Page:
03.01.2013 popp@detail.de

Transparency, Translucence – Developments in Construction Materials

Authors: Frank Kaltenbach, Roland Pawlitschko, D–Munich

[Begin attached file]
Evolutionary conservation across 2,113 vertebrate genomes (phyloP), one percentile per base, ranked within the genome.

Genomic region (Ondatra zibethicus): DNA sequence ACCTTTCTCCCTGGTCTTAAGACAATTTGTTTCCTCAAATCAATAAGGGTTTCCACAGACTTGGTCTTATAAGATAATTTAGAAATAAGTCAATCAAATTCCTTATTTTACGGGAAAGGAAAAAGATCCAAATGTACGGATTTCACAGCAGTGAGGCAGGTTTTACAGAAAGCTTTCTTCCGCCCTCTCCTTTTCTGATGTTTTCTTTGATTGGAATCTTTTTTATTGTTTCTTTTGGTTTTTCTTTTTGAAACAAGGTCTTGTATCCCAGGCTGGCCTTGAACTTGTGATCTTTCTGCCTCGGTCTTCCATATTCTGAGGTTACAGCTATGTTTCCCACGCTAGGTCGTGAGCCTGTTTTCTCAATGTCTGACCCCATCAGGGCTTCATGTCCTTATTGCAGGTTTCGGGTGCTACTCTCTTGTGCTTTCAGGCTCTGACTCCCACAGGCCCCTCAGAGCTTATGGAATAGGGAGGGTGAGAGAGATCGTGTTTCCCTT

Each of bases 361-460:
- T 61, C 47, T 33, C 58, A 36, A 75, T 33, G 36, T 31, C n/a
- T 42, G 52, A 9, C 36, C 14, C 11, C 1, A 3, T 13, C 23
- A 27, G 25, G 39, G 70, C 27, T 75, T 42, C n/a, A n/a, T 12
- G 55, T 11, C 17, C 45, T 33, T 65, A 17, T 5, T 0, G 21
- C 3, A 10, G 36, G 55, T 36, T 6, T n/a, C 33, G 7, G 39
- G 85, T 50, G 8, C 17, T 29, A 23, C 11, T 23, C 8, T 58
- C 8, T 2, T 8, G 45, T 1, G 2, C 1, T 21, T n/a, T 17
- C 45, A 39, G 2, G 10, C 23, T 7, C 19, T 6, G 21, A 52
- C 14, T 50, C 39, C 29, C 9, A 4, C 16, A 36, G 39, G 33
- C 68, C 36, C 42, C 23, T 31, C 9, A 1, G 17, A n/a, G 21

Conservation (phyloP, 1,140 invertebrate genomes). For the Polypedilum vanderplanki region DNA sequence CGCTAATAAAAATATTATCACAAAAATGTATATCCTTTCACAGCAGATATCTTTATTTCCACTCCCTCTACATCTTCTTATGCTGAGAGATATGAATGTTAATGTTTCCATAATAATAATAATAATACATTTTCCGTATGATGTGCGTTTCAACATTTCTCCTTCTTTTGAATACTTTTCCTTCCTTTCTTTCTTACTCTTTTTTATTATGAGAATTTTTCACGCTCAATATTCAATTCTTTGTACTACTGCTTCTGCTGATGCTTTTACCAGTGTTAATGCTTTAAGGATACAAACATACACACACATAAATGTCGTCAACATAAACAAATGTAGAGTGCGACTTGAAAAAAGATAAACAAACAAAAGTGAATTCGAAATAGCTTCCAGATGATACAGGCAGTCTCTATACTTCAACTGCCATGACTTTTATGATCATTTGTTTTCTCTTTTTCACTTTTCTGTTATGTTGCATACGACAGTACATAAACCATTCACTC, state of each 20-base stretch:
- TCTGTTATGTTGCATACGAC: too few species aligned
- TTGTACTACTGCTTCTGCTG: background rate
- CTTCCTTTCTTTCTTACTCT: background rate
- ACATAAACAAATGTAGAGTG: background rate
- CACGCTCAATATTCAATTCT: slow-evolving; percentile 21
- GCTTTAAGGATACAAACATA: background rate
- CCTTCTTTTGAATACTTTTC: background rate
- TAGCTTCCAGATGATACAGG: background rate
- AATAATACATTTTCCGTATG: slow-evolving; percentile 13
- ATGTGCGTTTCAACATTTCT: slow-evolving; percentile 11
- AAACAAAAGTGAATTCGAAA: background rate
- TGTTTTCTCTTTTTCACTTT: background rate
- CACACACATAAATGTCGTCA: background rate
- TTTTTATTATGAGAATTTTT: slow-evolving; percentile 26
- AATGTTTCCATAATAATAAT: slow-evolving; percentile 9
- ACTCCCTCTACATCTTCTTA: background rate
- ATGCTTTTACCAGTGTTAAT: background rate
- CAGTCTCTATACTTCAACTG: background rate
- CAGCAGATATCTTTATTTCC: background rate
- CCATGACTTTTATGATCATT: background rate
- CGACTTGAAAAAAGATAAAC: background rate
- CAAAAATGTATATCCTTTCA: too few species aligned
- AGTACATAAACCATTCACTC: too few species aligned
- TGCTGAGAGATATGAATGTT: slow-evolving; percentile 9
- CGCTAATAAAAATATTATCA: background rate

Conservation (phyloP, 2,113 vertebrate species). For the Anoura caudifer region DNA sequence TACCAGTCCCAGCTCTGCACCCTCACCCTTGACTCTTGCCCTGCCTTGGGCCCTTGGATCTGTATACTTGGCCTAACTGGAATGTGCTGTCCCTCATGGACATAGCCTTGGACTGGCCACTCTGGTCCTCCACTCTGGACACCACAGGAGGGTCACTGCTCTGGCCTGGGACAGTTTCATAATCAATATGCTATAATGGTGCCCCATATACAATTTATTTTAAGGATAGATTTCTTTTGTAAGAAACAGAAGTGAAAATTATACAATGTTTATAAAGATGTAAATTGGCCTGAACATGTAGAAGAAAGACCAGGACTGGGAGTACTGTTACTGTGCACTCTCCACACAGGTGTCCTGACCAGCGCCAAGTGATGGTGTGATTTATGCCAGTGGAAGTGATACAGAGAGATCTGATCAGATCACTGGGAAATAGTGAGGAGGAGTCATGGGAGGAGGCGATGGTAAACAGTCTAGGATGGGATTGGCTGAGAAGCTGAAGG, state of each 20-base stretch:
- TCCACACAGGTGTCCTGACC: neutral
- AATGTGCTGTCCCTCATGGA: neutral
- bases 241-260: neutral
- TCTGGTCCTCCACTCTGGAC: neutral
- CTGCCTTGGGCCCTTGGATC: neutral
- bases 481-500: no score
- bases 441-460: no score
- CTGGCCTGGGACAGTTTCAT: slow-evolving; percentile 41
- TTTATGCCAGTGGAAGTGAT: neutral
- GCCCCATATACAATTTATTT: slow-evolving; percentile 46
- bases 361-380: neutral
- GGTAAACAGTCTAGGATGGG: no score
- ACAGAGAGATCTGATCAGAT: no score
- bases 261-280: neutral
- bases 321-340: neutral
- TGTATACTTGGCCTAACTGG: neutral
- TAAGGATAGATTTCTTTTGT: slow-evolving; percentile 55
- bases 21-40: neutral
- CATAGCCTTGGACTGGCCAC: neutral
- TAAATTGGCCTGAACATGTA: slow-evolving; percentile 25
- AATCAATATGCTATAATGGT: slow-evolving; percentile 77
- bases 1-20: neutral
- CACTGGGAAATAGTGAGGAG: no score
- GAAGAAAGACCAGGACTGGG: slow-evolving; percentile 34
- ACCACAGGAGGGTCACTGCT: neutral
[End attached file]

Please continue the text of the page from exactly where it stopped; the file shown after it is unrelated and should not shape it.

To this day, traditional Japanese sliding partitions made of rice paper have retained their enigmatic charm. In Western cultures, since the beginning of the twentieth century, the quest to maximise transparency – and, with it, the need to provide a screen to the world beyond – has been inextricably liked to the notion of flowing open spaces. In Friedrich Kiesler’s Space House (1933), for example, a curtain running along one of the buildings corners serves as the physical enclosure. And at the Johnson Wax Building (1944), Frank Lloyd Wright had already begung to employ horizontal glass tubes in the partition walls and strip windows. Philip Johnson received international acclaim for his Glass House (1949): the exterior walls were all executed in single panes of glass. But despite the fascination with these designs, in many cases they do not meet today’s safety standards and are susceptible to soiling or damage. In addition, the building physics and assemblies are often problematic. Engineers and materials science experts are in perpetual competition to develop new materials and building components. But an important change has occurred: the strict separation of different types of glass, plastics, metal and even concrete or wood has been abandoned. The classic functional distinction between the part of the window one looks through and the part that keeps the sun out is increasingly being replaced by integrated solutions, or upgraded with additional functions that improve the indoor acoustics, extract electric or thermal energy, or serve as information carrier or media facade.
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